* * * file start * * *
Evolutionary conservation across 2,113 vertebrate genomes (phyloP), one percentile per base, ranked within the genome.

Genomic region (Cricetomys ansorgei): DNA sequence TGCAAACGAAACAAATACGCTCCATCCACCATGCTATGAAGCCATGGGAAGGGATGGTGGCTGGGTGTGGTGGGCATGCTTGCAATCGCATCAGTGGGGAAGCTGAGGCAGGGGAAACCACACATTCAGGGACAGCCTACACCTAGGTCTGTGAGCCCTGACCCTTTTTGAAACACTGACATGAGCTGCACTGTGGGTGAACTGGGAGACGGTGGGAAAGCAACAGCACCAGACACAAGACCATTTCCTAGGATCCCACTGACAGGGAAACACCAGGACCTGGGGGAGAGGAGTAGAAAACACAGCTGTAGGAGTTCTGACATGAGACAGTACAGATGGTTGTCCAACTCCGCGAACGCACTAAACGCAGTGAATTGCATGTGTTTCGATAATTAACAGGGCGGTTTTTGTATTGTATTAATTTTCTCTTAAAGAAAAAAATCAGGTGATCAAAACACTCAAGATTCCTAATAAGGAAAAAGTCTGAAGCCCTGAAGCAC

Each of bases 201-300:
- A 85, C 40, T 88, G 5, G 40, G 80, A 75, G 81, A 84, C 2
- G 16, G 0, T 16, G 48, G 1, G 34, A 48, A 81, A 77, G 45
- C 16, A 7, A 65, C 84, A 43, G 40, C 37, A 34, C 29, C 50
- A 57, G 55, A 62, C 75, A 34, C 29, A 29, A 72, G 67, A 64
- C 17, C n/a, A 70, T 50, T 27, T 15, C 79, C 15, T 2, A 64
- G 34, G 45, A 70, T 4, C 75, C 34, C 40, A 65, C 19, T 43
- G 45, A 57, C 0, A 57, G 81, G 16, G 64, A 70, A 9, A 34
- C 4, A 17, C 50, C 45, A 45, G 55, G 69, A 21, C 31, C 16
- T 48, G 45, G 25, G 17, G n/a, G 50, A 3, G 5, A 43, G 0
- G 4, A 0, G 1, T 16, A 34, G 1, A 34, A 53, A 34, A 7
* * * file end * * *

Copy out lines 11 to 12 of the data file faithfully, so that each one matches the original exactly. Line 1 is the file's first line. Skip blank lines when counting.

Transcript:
- C 4, A 17, C 50, C 45, A 45, G 55, G 69, A 21, C 31, C 16
- T 48, G 45, G 25, G 17, G n/a, G 50, A 3, G 5, A 43, G 0